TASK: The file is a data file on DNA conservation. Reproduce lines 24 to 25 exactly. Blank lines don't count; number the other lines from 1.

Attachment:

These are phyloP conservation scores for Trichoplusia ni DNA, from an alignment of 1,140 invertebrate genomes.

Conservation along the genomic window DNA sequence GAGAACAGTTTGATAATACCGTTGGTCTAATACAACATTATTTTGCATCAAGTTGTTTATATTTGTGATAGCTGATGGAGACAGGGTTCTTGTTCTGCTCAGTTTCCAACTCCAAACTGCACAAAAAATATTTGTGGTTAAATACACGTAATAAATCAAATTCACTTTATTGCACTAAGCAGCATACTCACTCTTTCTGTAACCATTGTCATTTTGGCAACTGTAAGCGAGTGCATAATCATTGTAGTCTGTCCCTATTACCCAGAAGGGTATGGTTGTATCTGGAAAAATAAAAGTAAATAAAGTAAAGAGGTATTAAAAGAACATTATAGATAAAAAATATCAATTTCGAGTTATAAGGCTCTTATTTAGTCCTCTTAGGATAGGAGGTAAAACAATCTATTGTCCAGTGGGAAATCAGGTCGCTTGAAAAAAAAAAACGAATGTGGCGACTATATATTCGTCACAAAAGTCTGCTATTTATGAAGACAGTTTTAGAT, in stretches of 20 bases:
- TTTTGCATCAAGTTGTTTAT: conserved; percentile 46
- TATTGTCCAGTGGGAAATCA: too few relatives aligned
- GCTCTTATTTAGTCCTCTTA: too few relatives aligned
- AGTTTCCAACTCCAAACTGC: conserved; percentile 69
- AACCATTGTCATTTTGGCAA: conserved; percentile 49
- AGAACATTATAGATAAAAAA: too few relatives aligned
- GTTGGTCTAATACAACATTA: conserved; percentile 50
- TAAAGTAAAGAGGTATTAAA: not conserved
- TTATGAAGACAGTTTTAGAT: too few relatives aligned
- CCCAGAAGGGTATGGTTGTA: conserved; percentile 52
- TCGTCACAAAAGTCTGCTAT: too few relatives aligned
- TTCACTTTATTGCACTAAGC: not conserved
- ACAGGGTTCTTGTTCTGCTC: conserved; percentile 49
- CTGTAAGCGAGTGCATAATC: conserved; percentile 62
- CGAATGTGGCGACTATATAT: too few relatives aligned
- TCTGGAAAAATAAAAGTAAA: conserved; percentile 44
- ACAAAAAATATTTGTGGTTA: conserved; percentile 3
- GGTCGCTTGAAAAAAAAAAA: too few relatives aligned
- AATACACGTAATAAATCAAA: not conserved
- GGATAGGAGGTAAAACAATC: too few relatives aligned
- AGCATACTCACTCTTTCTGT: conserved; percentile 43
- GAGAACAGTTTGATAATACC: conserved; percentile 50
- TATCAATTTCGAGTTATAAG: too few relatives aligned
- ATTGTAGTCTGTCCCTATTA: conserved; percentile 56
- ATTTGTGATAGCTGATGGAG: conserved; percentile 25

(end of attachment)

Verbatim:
- GAGAACAGTTTGATAATACC: conserved; percentile 50
- TATCAATTTCGAGTTATAAG: too few relatives aligned